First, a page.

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Luxury homes and real estate in the US that linger on the market end up being sold for much less than what they are actually worth, a report has revealed.
The research was undertaken by Concierge Auctions, which released its first-ever Luxury Homes Days On Market Index based on an analysis of the 10 highest property sales in 27 high-end markets around the US.
“Our research shows that properties at the top tier of the market tend to either sell rather quickly or remain on the market for a substantial period of time,” says Chairman Chad Roffers. “This latter situation can be a distressing one for both the seller and the agent.”
The report shows that luxury homes will either sell quickly (60-180 days) at or near list price or linger on the market for 3 to 5 years, and sell for a fraction of the original asking price.
Concierge Auctions analysed the top 10 sales in markets from Miami to Vail in 2015 and 2016 and found that 76 per cent of the properties took longer than 180 days to sell. The average Days On Market for these properties was 774 in 2016 and 927 in 2015.
Luxury properties in the top tier tend to stay on market significantly longer than properties closer to the median sale prices.
For 2016, the top 10 properties that sold in less than 180 days saw an average days on market of 80 days, and these properties sold for 93 per cent of original list price.
For properties on the market over 180 days, the average days on market was 774 days, and these properties sold for 77 per cent of original list price.
For 2015, the numbers were even more strikingly different with the top 10 properties on the market under 180 days selling in an average of 85 days for 87 per cent of original list price and those over 180 days selling in an average of 927 days for 76 per cent of original list price.
Transparency is also playing a role in driving prices down, the report shows.
“In today’s world, information on properties is readily accessible. Buyers can clearly see the full history of a property, including total days on market, price reductions, and whether or not a property had been delisted and relisted. All of these factors impact the perception of value,” says Roffers.
However, the single largest factor in determining the price of a luxury property is the number of days that it has been marketed for sale, the report shows.
This becomes especially relevant for properties in second home markets especially ones with strong seasonality. In extremely hot markets such as San Francisco County, there is little difference between listing and sales price. In markets like this, there is also a stronger likelihood of homes selling for close to or above their list prices.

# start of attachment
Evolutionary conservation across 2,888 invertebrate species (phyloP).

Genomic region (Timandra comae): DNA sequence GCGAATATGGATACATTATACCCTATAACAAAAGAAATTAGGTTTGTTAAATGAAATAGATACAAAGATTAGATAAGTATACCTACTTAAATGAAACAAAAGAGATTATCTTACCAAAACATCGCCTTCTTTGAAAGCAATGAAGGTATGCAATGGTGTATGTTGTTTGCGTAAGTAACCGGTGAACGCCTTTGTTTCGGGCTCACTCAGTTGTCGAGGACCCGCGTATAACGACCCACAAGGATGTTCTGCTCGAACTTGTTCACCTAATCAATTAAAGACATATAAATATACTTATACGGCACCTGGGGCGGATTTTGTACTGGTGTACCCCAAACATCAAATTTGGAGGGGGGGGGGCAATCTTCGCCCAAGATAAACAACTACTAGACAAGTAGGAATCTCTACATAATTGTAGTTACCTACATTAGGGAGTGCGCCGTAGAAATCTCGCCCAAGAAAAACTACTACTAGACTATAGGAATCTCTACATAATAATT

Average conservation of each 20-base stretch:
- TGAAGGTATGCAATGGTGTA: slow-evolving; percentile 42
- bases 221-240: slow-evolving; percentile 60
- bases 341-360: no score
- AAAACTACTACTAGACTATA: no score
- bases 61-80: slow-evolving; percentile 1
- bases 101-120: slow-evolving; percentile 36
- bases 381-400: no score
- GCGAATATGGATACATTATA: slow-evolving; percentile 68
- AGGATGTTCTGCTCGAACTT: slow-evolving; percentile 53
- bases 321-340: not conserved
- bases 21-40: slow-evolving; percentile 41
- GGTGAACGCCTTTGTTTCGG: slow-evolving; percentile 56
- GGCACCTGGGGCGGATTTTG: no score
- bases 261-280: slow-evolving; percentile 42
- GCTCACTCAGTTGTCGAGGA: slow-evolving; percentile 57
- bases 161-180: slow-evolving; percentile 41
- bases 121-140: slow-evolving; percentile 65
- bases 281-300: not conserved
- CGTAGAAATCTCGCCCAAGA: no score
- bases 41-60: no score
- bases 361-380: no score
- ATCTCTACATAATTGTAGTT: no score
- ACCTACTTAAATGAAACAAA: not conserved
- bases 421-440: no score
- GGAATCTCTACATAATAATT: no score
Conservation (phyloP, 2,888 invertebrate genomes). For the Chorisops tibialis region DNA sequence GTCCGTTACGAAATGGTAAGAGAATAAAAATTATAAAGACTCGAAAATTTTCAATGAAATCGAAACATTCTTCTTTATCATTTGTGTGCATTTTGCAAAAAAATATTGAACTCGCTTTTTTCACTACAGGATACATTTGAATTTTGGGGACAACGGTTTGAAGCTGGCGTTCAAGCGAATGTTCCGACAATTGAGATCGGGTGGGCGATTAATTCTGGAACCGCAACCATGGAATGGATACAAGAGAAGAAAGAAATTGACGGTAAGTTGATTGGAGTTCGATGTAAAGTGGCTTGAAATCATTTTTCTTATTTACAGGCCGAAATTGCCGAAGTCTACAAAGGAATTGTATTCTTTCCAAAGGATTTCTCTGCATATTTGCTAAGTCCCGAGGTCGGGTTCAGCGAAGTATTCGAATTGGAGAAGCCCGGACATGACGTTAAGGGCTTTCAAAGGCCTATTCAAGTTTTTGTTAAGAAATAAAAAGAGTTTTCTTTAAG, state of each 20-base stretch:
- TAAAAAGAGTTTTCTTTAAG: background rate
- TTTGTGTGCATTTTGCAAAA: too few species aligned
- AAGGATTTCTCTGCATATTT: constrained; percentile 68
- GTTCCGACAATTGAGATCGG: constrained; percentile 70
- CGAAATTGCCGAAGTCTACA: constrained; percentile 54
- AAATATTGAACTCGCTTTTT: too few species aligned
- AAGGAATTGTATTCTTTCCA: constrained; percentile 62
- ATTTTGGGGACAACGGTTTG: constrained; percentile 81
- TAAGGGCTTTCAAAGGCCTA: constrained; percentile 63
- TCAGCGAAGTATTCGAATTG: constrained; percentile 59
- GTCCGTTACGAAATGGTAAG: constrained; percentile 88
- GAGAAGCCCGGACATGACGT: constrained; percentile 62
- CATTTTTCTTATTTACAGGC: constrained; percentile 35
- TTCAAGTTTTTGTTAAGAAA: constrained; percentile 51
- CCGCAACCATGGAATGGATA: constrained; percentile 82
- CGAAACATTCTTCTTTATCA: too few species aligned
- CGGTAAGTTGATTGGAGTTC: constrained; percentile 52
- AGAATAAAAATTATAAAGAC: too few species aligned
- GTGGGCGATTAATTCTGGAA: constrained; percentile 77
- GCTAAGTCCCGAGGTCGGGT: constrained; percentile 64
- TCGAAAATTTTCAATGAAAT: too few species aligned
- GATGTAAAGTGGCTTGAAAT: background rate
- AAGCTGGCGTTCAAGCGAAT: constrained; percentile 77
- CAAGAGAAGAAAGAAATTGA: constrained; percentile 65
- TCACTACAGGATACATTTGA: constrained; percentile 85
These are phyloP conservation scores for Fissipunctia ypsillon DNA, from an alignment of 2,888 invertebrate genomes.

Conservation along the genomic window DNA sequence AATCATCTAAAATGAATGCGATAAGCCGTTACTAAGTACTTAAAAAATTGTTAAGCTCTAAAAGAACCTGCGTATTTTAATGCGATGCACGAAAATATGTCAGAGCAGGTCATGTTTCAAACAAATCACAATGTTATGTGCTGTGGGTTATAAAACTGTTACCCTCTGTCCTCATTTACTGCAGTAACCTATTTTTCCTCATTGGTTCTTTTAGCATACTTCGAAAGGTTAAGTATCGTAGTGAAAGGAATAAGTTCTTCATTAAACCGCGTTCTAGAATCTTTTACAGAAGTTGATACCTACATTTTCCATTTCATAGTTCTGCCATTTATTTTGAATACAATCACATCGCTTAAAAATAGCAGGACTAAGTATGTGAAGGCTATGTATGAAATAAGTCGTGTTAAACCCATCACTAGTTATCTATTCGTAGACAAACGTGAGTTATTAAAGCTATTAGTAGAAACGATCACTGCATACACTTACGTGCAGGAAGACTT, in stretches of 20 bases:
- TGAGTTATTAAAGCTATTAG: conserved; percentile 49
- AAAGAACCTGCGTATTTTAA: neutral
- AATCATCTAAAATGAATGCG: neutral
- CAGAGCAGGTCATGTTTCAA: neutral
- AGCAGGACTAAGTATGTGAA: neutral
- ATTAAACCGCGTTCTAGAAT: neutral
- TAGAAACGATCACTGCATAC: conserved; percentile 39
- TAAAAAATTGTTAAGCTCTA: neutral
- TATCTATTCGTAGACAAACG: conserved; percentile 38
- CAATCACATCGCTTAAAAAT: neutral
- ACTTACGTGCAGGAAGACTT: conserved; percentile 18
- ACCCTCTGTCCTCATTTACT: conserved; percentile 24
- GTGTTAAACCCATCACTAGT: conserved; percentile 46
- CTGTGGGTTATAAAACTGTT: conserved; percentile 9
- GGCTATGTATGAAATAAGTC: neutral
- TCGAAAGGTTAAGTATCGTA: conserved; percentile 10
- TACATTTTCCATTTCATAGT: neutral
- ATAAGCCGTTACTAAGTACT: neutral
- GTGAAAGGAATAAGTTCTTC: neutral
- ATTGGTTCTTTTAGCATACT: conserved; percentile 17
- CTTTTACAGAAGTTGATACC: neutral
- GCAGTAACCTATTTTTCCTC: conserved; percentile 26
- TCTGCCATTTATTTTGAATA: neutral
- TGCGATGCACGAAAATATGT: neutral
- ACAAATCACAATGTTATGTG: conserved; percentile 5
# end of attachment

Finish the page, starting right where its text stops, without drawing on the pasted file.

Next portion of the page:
Of the top 10 properties sold in San Francisco in 2016, the average Days On Market was 372 days, and the average of original list price to sale price was 95 per cent. Resort destinations, which have a more seasonal selling window, often have longer Days On Market.
“Days On Market are the enemy, and they are dangerous. The longer a home stays on market, the greater the risk of depreciation due to a perception of loss in value. The lifecycle of a property generally begins with a flurry of excitement and interest; however, once that initial interest fades, it can be hard to reignite,” says Roffers.
A home that has been on the market for a significant amount of time and has seen multiple price reductions will often sell for a fraction of original list price, the report shows.
A variety of factors help determine how quickly a property will sell. These include the amount of competitive properties also listed, the absorption rate in the specific market, and the timing of when the property is listed.
The factors that make a home unique to the luxury owner can hinder a quick sale. Highly customised homes, for which there may not be comparative values, tend to linger longer. Luxury real estate has an inflection point where necessary (a place to live) becomes discretionary. This is especially true in markets with a high level of second homes. Individual luxury real estate markets are subject to variables that may be independent of the national real estate landscape. These can include seasonality and local economic factors.
Owner liquidity, willingness to assume carrying costs, and preferred timing should all be factored into the decision to sell a top-tier property, either through traditional means or through a luxury auction, the report concludes.
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